The plant comes, as the name suggests, from Bolivia. There are several clones in cultivation, with different flower colours. Some are pale, others orange or even purplish. The pale-flowered clone pictured here is probably the cultivar named ‘Innes’. This is a reliable plant that can be grown in any open, organic-based compost. In common with many other epiphytes it does not like overwatering, and in fact seems to prefer being allowed to get quite dry around the roots between waterings. It enjoys being grown outside in dappled shade, in the summer. It is also cold tolerant, surviving down to at least zero Celsius in winter, though it’s probably better kept a little warmer if possible.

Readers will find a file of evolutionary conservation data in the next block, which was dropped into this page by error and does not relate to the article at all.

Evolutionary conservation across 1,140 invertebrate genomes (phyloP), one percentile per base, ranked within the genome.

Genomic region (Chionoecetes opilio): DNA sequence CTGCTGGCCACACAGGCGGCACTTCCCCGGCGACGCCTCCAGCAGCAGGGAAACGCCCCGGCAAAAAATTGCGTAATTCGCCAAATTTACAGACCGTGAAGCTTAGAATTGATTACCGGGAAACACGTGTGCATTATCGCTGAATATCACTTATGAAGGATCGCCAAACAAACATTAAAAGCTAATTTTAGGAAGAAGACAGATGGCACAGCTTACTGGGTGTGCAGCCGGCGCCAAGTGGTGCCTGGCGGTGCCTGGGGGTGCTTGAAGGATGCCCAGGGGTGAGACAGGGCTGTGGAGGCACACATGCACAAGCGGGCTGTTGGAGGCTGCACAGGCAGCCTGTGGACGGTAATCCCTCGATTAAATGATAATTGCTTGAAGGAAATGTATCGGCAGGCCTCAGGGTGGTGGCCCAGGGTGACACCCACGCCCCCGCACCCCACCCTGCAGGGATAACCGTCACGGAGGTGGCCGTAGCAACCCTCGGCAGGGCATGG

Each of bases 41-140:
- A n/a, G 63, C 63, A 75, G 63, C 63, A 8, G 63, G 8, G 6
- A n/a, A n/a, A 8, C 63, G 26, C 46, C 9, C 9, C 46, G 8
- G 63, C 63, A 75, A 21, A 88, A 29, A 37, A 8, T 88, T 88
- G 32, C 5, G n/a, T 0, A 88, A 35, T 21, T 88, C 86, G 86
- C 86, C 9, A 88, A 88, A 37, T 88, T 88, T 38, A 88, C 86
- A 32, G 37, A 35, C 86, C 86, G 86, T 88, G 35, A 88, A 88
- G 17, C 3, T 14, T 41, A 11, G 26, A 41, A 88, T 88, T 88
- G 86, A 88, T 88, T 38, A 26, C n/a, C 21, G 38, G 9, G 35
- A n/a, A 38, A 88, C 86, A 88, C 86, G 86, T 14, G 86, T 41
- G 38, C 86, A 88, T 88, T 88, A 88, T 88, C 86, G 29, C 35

The plant is easily propagated by cuttings.
The New Cactus Lexicon lists about nine species of Pfeiffera but more recent molecular analyses have shown that, despite the morphological similarities, these plants belong in two distinct – and not at all closely related – groups. One group remains as Pfeiffera, while the other group has been transferred to a separate genus, Lymanbensonia, within a new cactus tribe, the Lymanbensonieae.
Pfeiffera boliviana was one of the species that retained its name. But the same study also suggested that different clones being grown under this name were not particularly closely related to each other, either; so clearly there is more sorting out to do here, in due course! Meanwhile you should just continue to grow, and enjoy, the plant(s)
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